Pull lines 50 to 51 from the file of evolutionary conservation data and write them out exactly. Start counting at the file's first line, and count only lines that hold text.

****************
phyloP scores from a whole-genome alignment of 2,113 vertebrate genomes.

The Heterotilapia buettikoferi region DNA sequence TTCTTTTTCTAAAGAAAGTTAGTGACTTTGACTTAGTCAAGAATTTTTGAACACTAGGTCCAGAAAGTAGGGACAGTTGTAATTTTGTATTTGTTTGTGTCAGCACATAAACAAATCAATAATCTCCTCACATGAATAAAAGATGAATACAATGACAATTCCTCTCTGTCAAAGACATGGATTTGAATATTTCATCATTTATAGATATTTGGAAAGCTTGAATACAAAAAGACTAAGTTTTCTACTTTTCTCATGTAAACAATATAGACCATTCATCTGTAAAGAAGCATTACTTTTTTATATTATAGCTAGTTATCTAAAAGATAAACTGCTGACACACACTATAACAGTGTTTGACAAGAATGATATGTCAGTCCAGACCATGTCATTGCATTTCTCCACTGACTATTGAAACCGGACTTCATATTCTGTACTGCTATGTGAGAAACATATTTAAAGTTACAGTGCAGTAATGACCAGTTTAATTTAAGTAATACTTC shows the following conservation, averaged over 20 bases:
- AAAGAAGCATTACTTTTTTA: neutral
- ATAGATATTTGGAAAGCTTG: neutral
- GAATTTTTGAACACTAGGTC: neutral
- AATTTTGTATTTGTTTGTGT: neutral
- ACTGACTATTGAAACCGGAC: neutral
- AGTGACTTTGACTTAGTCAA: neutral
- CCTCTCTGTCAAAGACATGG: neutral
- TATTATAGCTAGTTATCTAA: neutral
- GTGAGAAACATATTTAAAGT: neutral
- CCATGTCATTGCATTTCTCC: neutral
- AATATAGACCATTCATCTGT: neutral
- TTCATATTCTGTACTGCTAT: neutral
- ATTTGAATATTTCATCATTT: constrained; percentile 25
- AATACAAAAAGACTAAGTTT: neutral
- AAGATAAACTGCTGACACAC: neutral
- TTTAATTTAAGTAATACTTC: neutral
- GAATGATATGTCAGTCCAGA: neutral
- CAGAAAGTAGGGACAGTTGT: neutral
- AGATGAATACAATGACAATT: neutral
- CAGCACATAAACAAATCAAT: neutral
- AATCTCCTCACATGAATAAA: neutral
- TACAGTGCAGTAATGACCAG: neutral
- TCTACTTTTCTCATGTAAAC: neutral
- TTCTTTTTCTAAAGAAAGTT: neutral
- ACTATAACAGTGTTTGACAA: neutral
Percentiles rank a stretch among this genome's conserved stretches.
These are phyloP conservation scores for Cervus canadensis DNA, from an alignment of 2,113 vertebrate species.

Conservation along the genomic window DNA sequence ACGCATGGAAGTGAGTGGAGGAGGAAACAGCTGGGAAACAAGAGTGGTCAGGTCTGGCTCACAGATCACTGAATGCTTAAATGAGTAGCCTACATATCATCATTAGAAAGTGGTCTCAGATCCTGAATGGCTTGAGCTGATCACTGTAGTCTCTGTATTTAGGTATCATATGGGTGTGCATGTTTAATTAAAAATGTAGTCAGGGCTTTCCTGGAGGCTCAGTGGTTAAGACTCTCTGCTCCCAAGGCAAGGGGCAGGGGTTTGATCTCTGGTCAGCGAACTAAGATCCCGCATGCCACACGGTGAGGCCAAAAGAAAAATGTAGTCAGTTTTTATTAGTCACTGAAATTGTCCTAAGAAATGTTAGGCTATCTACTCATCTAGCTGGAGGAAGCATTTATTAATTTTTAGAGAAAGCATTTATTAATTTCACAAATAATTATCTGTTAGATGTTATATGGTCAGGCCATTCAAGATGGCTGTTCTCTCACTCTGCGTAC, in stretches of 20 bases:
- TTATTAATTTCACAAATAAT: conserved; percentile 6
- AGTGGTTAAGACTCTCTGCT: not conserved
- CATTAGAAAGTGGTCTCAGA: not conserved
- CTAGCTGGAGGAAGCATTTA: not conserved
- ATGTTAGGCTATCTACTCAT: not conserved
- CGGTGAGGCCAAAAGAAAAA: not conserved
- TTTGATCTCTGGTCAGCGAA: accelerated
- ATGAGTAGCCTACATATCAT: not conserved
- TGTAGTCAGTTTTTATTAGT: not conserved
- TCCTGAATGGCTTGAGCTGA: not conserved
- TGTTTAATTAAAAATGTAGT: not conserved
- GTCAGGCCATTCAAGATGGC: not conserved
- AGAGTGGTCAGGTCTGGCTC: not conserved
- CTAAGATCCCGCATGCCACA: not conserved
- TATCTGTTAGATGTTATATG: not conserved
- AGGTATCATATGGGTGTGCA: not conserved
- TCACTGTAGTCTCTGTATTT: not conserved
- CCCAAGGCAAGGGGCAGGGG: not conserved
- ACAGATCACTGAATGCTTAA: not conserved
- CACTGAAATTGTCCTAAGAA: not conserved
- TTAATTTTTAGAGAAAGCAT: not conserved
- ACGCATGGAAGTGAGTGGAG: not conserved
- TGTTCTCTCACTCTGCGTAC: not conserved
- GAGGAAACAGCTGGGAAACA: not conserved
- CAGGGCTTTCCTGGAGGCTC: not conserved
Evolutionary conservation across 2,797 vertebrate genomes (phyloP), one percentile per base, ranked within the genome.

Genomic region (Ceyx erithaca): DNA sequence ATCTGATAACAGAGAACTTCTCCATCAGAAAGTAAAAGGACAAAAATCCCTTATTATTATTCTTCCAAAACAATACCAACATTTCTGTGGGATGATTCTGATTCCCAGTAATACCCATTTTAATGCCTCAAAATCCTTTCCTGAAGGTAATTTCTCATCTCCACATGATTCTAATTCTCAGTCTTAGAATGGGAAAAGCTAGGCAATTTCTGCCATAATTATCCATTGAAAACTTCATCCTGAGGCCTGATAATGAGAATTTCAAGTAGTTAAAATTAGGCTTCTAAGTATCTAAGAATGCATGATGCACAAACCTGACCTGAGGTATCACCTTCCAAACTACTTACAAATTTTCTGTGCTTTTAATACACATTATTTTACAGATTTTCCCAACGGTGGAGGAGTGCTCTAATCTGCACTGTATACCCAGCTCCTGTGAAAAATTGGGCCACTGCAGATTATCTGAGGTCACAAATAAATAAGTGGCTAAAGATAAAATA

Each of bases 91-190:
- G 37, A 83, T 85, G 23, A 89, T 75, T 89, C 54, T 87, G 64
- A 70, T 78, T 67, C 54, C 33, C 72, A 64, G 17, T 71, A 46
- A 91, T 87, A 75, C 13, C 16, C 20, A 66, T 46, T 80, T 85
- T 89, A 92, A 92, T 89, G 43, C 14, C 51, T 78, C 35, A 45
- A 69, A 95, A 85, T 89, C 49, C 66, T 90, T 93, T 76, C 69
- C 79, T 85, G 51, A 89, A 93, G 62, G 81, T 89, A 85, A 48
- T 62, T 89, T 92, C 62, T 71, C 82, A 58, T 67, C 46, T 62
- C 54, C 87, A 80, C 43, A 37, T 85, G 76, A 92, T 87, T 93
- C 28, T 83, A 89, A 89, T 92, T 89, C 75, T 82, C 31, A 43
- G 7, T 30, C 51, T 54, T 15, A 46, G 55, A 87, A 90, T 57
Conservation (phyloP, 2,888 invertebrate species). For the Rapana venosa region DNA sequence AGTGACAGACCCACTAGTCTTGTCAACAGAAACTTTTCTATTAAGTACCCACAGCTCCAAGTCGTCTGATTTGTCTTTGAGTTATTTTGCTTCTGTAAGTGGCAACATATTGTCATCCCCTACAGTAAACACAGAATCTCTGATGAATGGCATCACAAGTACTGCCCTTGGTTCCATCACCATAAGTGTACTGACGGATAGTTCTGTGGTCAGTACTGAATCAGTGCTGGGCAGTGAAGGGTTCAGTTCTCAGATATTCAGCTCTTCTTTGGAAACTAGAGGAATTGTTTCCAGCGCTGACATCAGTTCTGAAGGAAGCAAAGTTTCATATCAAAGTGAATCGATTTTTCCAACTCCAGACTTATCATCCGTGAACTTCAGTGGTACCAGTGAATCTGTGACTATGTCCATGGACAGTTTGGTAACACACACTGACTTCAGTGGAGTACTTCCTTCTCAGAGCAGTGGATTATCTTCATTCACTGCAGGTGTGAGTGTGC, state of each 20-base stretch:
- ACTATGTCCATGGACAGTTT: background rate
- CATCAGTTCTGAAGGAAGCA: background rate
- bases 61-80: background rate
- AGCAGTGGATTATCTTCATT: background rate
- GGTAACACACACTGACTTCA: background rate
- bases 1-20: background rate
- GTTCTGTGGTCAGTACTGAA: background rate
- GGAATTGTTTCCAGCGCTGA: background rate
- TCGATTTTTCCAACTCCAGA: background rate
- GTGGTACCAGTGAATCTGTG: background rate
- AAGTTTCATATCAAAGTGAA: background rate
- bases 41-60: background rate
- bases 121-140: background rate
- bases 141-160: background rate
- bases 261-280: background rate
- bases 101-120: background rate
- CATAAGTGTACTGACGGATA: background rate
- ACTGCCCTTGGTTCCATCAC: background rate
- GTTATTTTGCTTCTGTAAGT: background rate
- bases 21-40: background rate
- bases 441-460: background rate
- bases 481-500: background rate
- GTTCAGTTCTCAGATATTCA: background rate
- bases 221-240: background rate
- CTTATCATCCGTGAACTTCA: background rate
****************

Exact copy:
- CACTGAAATTGTCCTAAGAA: not conserved
- TTAATTTTTAGAGAAAGCAT: not conserved